AbunDance Academy of the Arts, a well-known storefront-style dance studio in Prospect Lefferts Gardens, that teaches children, adults and even seniors everything from ballet to jazz to Zumba, is bracing itself for a big change.
Just a few months ahead of its fourth anniversary dance showcase, this Brooklyn arts organization learned that the rent for its studio space on Rogers Avenue would double to as much as $5,000 when its lease expired in March.
Additionally, the organization says, the building’s owner imposed “extreme and unreasonable” operational restrictions in the proposed renewal lease, such as prohibiting live drumming. Soon, passers-by will be unable to look through the studio’s windows and see future performers in the making because AbunDance Academy of the Arts has to move.
But founder and artistic director Karisma Jay vows to keep the studio going – hopefully in another equally attractive location. To make that happen, she launched a GoFundMe campaign on March 30 with a $50,000 goal. As the organization works toward that goal, several neighboring businesses, including Kiddie Science, Diane’s Event Space and Tickles Daycare are serving as temporary places for weekly classes.
“All of this was rather sudden and emotional, but it’s another way to motivate us and show others why we need to be here,” said Jay.
The money will help secure a new studio space and outfit it with necessities including soundproofing, ballet barres and hardwood floors, so that Jay and the organization’s seven instructors may continue teaching.
“There is so much raw talent in the world that isn’t being developed solely because of the fact that education in these art forms is so costly,” she said.
Following recent reports of President Trump’s plans to cut funding for the National Endowment for the Arts, Jay says her mission of making the arts accessible to people of all economic backgrounds is more important than ever. “There is an art to everything and I want to show everyone why we need the arts so badly,” she said.
On June 25, the organization will present as its annual dance showcase a stage adaptation of the classic musical comedy “Sister Act.” In addition to dancing and acting, the show will feature singing by students and senior citizens from two area centers who take classes at AbunDance thanks to an arts grant awarded by the city.
In previous years, the talented students have used dance, song and theater to address key moments in history through a showcase called “Civil Right?” as well as performed adaptations of “Annie” and “The Wiz.”
The desire to make arts education more accessible to people in Brooklyn is what motivated the dancer and actress to start AbunDance Academy of the Arts in March of 2013.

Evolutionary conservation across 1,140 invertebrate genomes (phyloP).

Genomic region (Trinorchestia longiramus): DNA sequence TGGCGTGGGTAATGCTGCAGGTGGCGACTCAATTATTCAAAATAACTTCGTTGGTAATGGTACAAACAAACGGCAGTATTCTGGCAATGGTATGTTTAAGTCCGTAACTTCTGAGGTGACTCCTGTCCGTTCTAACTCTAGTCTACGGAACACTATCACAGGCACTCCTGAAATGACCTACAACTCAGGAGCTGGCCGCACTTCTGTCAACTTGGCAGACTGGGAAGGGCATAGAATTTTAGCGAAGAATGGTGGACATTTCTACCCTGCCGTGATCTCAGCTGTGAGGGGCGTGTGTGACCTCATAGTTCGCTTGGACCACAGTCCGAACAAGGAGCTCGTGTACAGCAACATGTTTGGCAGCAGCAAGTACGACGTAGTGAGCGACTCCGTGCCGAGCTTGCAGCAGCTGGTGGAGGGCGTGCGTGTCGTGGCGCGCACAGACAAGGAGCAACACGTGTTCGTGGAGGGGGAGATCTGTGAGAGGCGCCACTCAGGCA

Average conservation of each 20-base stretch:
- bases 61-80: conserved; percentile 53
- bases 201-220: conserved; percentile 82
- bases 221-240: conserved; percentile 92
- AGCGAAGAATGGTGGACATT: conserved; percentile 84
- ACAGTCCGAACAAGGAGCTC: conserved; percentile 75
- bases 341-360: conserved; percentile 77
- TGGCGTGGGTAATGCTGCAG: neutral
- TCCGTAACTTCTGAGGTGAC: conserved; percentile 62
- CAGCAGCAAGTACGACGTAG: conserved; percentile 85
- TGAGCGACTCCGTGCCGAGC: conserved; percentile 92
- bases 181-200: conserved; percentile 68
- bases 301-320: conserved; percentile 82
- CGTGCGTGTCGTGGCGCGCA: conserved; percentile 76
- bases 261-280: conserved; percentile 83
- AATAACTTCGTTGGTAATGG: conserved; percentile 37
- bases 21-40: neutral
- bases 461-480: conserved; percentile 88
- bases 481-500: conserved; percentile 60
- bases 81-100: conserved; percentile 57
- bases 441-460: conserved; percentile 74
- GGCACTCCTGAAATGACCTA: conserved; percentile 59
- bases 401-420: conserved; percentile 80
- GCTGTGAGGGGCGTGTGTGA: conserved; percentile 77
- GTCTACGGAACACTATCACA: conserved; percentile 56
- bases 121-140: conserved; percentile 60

The organization offers its arts and cultural programming at a low cost for students from ages 2 to 92. The variety of classes also includes tap, hip-hop and African dance offered seven days a week for no more than $15 per class. Acting, vocal and gymnastics classes are added on a seasonal basis so students are exposed to the many facets of the arts.
“I wanted the school to be a place where the focus is on developing students’ innate gifts without it being a financial strain for their families,” Jay said.
AbunDance offers a sliding scale of fees based on ability to pay, as well as some full scholarships. The arts organization also offers programs specifically for boys. Reasonably priced monthly packages of classes are also available and more than 100 students are trained annually.
For Worine Spellman, the affordable prices and variety of classes, including gymnastics, vocal training and acting, made AbunDance the right place to send her 10-year-old daughter Akelah.
“We looked into different theater companies, dance companies and the prices alone were kind of scary… $3,000 for five weeks, that’s a lot of money… Being able to come upon AbunDance and it be in our price range was perfect. Everything just fell into place,” she said.
What has kept them coming back over the last 10 months is that this creative outlet has also helped Akelah develop her leadership skills, become more confident and overcome anxiety issues she was facing at school.
Other parents like Sirlenda Maxwell agree. “I think she [Karisma Jay] is doing an awesome job. She has instilled so many life skills into these girls and especially in Brooke-Lynn.”
Brooke-Lynn Williams is Maxwell’s 8-year-old daughter, and was a student of Jay’s even before AbunDance Academy of the Arts opened in 2013.
“I like coming here because I like dancing and Ms. Karisma teaches me new dance steps that I don’t know… I practice my steps over and over until I get them right and I love it,” Williams said.
Many of the students and parents who come to AbunDance Academy of the Arts say it feels like family because of how supportive this dance community is of each student’s goals in the arts and beyond. Through training in the arts, they say this organization also shows them how to be successful in life.
“Access to success, that’s the main mission. Access to the success that you envision for yourself and accessing your own abundance and being darn good at it! That’s what we do here at AbunDance,” Jay said with a smile.